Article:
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Paseo de Montejo
Paseo de Montejo

Paseo de Montejo

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22 Reviews
Free admission

The Basics

Named for the founder of the city of Mérida—Francisco de Montejo y León—the Paseo de Montejo is home to highlights such as the architecturally eclectic Cantón Palace, since converted into Mérida’s Museum of Anthropology and History, the Quinta Montes Molina mansion, and the Monumento a la Patria (Monument to the Fatherland). As one of Mérida’s principal thoroughfares, the Paseo de Montejo features in most city walking tours. Multi-day excursions to Mérida, Uxmal, and Chichén Itzá also typically include a visit the Paseo de Montejo. Alternatively, stroll the length of this notable thoroughfare independently or hitch a ride in a horse and carriage.

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Things to Know Before You Go

  • Paseo de Montejo is a must-visit for fans of history and architecture.
  • There are plenty of restaurants and cafes along the Paseo de Montejo.
  • Wear comfortable shoes if you plan to walk the full length of the boulevard.
  • Paseo de Montejo has wide, paved sidewalks and is fully wheelchair and stroller accessible.
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How to Get There

The Paseo de Montejo stretches from the Montejo Monument in the south to the Monument to the Fatherland in the north, before eventually turning into a highway. From Merida’s Plaza Grande, it’s a 15-minute walk north and most travelers find it easiest to arrive on foot. Once there, walking the length of the boulevard takes about 30 minutes.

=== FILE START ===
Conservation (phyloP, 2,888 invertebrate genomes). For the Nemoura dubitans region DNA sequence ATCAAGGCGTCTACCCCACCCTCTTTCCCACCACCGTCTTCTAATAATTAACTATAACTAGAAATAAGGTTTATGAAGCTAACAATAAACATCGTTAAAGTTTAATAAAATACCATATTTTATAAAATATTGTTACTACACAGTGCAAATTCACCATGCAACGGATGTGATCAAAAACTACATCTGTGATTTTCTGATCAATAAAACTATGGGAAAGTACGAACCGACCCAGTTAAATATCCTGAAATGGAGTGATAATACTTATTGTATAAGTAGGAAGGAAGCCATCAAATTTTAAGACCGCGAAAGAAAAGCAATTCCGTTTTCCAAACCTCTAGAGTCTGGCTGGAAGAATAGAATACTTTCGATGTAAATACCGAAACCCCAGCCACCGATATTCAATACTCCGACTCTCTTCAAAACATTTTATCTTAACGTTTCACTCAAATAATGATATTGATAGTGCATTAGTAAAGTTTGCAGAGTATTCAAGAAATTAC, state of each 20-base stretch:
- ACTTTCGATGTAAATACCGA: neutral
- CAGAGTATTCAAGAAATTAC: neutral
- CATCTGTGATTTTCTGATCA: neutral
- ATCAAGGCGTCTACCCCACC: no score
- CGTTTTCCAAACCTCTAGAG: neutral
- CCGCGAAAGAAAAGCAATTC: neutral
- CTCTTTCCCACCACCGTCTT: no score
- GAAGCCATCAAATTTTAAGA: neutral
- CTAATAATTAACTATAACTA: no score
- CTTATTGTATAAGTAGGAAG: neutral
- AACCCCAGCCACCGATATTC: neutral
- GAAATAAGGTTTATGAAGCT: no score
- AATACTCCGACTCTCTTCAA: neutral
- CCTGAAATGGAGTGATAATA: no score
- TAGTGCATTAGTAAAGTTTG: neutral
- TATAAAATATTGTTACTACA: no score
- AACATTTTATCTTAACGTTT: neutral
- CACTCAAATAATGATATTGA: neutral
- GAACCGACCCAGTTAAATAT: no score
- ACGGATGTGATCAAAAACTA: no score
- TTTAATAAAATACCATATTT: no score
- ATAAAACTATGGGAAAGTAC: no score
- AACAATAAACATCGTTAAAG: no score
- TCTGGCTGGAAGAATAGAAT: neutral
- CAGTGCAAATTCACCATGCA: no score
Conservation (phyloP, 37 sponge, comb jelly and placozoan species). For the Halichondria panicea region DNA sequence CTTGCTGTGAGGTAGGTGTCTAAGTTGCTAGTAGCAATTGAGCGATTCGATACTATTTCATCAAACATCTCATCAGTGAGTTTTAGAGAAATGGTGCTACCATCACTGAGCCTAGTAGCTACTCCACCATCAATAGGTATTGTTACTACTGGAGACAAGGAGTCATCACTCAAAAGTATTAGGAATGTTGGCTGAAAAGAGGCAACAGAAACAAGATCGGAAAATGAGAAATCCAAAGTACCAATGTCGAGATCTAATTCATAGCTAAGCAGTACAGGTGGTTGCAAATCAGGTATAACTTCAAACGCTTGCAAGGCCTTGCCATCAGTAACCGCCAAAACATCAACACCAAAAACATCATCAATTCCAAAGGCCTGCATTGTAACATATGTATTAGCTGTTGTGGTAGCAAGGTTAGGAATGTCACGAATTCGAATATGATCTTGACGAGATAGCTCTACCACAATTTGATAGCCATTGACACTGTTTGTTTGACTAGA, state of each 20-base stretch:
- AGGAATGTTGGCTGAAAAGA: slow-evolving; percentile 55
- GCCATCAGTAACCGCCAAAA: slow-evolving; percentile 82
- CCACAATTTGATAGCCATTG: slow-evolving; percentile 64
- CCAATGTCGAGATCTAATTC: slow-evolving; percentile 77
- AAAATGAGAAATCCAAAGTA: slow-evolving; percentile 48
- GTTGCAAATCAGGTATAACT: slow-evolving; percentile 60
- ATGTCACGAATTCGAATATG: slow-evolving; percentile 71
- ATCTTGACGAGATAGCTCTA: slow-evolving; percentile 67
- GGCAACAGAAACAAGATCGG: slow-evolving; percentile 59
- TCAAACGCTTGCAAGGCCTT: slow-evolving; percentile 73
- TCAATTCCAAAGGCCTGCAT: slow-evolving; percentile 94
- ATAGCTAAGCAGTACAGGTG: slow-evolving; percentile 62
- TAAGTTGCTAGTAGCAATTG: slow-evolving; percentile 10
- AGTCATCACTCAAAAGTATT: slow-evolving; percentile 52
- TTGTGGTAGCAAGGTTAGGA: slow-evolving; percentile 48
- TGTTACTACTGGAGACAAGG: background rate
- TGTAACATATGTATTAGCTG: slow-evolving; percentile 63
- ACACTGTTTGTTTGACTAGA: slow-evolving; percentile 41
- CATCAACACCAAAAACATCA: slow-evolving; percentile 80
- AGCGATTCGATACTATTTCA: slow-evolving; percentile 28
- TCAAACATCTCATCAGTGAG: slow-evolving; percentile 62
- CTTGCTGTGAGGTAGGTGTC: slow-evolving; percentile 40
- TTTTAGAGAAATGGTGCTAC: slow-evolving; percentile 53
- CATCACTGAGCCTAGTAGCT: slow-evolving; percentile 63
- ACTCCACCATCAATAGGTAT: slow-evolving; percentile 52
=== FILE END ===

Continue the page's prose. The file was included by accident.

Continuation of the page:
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When to Get There

The Paseo de Montejo is a public thoroughfare that’s accessible year-round, although it’s best to visit in the morning or late afternoon to avoid the worst of the day’s heat. Most of the Paseo de Montejo’s attractions open between 8am and 5pm, while bars and restaurants tend to stay open later. Visit on a Sunday when street food vendors and artists sell their wares along the Paseo de Montejo.

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Wildcard

The Paseo de Montejo is populated with notable buildings and monuments, but there’s much more to Mérida than this French-style boulevard. Architecture fans should do a lap of the Plaza Grande, home to the San Ildefonso Cathedral, Casa de Montejo, and City Hall. Meanwhile, history buffs may prefer to visit one of the many historic haciendas which surround Mérida.

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